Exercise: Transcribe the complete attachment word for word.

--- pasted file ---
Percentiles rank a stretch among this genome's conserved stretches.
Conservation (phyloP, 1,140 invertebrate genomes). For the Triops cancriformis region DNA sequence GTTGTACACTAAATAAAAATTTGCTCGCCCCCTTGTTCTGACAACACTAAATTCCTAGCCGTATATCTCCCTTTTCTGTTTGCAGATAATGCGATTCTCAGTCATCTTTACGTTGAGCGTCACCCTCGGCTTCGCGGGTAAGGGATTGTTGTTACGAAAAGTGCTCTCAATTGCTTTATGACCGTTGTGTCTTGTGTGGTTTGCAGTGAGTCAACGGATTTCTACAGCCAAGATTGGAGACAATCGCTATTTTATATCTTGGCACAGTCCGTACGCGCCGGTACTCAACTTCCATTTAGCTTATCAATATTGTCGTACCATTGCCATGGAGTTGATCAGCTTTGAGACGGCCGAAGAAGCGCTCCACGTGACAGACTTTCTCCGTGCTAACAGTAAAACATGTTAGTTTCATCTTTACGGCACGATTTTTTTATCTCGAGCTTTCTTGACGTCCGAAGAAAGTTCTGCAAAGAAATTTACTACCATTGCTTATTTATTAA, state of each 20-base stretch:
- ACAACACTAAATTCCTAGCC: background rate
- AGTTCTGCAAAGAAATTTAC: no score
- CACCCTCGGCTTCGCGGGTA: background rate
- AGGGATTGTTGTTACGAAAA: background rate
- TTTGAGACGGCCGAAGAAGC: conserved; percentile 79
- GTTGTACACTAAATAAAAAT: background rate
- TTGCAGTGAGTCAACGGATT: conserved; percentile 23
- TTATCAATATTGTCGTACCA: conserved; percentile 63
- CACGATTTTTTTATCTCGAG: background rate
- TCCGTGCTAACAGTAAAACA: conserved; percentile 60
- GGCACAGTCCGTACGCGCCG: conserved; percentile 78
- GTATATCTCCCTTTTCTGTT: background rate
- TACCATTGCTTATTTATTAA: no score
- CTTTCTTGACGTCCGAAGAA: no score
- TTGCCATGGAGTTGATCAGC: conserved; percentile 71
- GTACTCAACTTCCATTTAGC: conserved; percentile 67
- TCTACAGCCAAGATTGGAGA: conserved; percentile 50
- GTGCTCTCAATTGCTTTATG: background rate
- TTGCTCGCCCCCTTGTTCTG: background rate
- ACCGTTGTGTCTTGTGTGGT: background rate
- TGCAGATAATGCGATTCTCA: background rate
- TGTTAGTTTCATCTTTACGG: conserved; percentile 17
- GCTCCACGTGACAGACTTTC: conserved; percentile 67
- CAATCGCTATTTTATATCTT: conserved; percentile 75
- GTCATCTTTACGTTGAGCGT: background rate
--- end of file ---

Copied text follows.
Percentiles rank a stretch among this genome's conserved stretches.
Conservation (phyloP, 1,140 invertebrate genomes). For the Triops cancriformis region DNA sequence GTTGTACACTAAATAAAAATTTGCTCGCCCCCTTGTTCTGACAACACTAAATTCCTAGCCGTATATCTCCCTTTTCTGTTTGCAGATAATGCGATTCTCAGTCATCTTTACGTTGAGCGTCACCCTCGGCTTCGCGGGTAAGGGATTGTTGTTACGAAAAGTGCTCTCAATTGCTTTATGACCGTTGTGTCTTGTGTGGTTTGCAGTGAGTCAACGGATTTCTACAGCCAAGATTGGAGACAATCGCTATTTTATATCTTGGCACAGTCCGTACGCGCCGGTACTCAACTTCCATTTAGCTTATCAATATTGTCGTACCATTGCCATGGAGTTGATCAGCTTTGAGACGGCCGAAGAAGCGCTCCACGTGACAGACTTTCTCCGTGCTAACAGTAAAACATGTTAGTTTCATCTTTACGGCACGATTTTTTTATCTCGAGCTTTCTTGACGTCCGAAGAAAGTTCTGCAAAGAAATTTACTACCATTGCTTATTTATTAA, state of each 20-base stretch:
- ACAACACTAAATTCCTAGCC: background rate
- AGTTCTGCAAAGAAATTTAC: no score
- CACCCTCGGCTTCGCGGGTA: background rate
- AGGGATTGTTGTTACGAAAA: background rate
- TTTGAGACGGCCGAAGAAGC: conserved; percentile 79
- GTTGTACACTAAATAAAAAT: background rate
- TTGCAGTGAGTCAACGGATT: conserved; percentile 23
- TTATCAATATTGTCGTACCA: conserved; percentile 63
- CACGATTTTTTTATCTCGAG: background rate
- TCCGTGCTAACAGTAAAACA: conserved; percentile 60
- GGCACAGTCCGTACGCGCCG: conserved; percentile 78
- GTATATCTCCCTTTTCTGTT: background rate
- TACCATTGCTTATTTATTAA: no score
- CTTTCTTGACGTCCGAAGAA: no score
- TTGCCATGGAGTTGATCAGC: conserved; percentile 71
- GTACTCAACTTCCATTTAGC: conserved; percentile 67
- TCTACAGCCAAGATTGGAGA: conserved; percentile 50
- GTGCTCTCAATTGCTTTATG: background rate
- TTGCTCGCCCCCTTGTTCTG: background rate
- ACCGTTGTGTCTTGTGTGGT: background rate
- TGCAGATAATGCGATTCTCA: background rate
- TGTTAGTTTCATCTTTACGG: conserved; percentile 17
- GCTCCACGTGACAGACTTTC: conserved; percentile 67
- CAATCGCTATTTTATATCTT: conserved; percentile 75
- GTCATCTTTACGTTGAGCGT: background rate